[res-puh-rey-shuh n]


the act of respiring; inhalation and exhalation of air; breathing.
  1. the sum total of the physical and chemical processes in an organism by which oxygen is conveyed to tissues and cells, and the oxidation products, carbon dioxide and water, are given off.
  2. an analogous chemical process, as in muscle cells or in anaerobic bacteria, occurring in the absence of oxygen.

Origin of respiration

1400–50; late Middle English respiracioun < Latin respīrātiōn- (stem of respīrātiō) a breathing out, equivalent to respīrāt(us) (past participle of respīrāre to respire) + -iōn- -ion
Related formsres·pi·ra·tion·al, adjectivepre·res·pi·ra·tion, noun Unabridged Based on the Random House Unabridged Dictionary, © Random House, Inc. 2019

Related Words for respiration

process, exhalation, inhalation

Examples from the Web for respiration

Contemporary Examples of respiration

Historical Examples of respiration

  • And moderation, as it was justly said once, is the respiration of the philosopher.

    The Book of Khalid

    Ameen Rihani

  • In the first instance it served only as an organ of respiration.

    The Meaning of Evolution

    Samuel Christian Schmucker

  • He was thinner than before, and his eyes were red and his respiration difficult.

    The Christian

    Hall Caine

  • It only hurries the respiration, and chokes the pulmonary vessels.

  • Jimmy's respiration was so rapid that it couldn't be counted, so faint that it couldn't be heard.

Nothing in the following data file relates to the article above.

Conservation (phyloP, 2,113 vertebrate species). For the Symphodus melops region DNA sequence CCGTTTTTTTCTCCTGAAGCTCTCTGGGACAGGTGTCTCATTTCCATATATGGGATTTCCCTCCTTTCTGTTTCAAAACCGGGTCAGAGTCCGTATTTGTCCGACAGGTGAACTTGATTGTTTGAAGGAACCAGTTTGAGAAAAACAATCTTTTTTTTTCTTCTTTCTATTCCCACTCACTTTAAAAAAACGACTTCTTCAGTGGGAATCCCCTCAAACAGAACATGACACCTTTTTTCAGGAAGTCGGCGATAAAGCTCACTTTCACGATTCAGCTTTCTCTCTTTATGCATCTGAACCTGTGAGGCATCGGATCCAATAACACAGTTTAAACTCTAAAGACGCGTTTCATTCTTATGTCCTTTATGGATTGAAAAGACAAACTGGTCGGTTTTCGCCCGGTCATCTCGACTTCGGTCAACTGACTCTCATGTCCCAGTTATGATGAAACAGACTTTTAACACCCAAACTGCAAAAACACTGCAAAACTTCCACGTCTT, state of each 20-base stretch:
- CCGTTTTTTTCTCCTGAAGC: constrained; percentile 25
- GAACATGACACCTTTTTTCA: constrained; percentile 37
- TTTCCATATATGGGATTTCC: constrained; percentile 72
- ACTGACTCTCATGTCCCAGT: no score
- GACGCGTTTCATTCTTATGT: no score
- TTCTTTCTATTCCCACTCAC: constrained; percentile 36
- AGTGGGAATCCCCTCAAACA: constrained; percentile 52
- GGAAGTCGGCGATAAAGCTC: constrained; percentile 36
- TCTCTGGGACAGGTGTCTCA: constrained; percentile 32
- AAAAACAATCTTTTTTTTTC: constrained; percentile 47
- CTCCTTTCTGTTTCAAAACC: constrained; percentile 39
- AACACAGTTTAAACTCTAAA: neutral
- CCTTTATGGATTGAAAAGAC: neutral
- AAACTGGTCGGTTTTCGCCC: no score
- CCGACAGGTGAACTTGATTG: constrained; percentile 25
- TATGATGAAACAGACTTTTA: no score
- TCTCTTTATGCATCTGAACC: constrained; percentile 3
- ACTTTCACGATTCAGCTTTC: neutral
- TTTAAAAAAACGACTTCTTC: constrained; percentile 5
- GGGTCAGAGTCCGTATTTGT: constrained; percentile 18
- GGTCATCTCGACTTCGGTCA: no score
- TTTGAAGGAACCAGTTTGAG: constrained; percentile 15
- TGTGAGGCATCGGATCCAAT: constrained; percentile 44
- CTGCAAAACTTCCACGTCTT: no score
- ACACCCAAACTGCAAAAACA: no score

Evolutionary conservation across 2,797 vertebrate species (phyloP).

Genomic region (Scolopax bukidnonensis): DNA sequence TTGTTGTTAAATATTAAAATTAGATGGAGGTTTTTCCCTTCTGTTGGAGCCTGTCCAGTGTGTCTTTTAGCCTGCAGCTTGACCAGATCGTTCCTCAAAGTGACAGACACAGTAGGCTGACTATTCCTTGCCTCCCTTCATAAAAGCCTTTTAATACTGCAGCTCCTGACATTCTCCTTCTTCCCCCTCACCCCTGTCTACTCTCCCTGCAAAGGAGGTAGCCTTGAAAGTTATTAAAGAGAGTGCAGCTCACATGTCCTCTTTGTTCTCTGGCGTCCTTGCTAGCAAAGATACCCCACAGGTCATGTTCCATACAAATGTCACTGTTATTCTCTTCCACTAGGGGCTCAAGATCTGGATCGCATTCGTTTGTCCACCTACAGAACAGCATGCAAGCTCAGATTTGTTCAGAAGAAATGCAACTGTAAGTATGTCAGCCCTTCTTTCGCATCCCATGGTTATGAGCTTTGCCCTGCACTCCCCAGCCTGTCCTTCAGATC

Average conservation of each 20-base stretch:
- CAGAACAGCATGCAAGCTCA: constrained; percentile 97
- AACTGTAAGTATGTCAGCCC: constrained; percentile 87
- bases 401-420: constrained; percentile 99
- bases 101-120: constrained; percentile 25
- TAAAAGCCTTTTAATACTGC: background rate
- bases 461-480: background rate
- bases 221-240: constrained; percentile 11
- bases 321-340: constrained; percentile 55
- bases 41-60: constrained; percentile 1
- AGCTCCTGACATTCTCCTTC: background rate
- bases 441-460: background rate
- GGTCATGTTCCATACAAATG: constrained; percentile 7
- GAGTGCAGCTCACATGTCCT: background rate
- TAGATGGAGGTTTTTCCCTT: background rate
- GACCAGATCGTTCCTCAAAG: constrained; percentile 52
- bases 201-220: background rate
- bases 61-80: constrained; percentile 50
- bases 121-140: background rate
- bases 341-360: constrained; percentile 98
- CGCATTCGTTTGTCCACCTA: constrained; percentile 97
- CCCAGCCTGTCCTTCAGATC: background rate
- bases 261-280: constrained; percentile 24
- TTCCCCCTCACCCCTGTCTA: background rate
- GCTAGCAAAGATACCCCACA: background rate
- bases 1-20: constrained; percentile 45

British Dictionary definitions for respiration



the process in living organisms of taking in oxygen from the surroundings and giving out carbon dioxide (external respiration). In terrestrial animals this is effected by breathing air
the chemical breakdown of complex organic substances, such as carbohydrates and fats, that takes place in the cells and tissues of animals and plants, during which energy is released and carbon dioxide produced (internal respiration)
Collins English Dictionary - Complete & Unabridged 2012 Digital Edition © William Collins Sons & Co. Ltd. 1979, 1986 © HarperCollins Publishers 1998, 2000, 2003, 2005, 2006, 2007, 2009, 2012

Word Origin and History for respiration

late 14c., from Latin respirationem (nominative respiratio) "breathing, respiration," noun of action from past participle stem of respirare (see respire).

Online Etymology Dictionary, © 2010 Douglas Harper

respiration in Medicine




The act or process of inhaling and exhaling; breathing.ventilation
The act or process by which an organism without lungs, such as a fish or plant, exchanges gases with its environment.
The oxidative process occurring within living cells by which the chemical energy of organic molecules is released in a series of metabolic steps involving the consumption of oxygen and the liberation of carbon dioxide and water.
Any of various analogous metabolic processes by which organisms, such as fungi, obtain energy from organic molecules.
The American Heritage® Stedman's Medical Dictionary Copyright © 2002, 2001, 1995 by Houghton Mifflin Company. Published by Houghton Mifflin Company.

respiration in Science



The process by which organisms exchange gases, especially oxygen and carbon dioxide, with the environment. In air-breathing vertebrates, respiration takes place in the lungs. In fish and many invertebrates, respiration takes place through the gills. Respiration in green plants occurs during photosynthesis.
See cellular respiration.
The American Heritage® Science Dictionary Copyright © 2011. Published by Houghton Mifflin Harcourt Publishing Company. All rights reserved.

respiration in Culture


The conversion of oxygen by living things into the energy by which they continue life. Respiration is part of metabolism.


Carbon dioxide is a waste product of respiration.
The New Dictionary of Cultural Literacy, Third Edition Copyright © 2005 by Houghton Mifflin Harcourt Publishing Company. Published by Houghton Mifflin Harcourt Publishing Company. All rights reserved.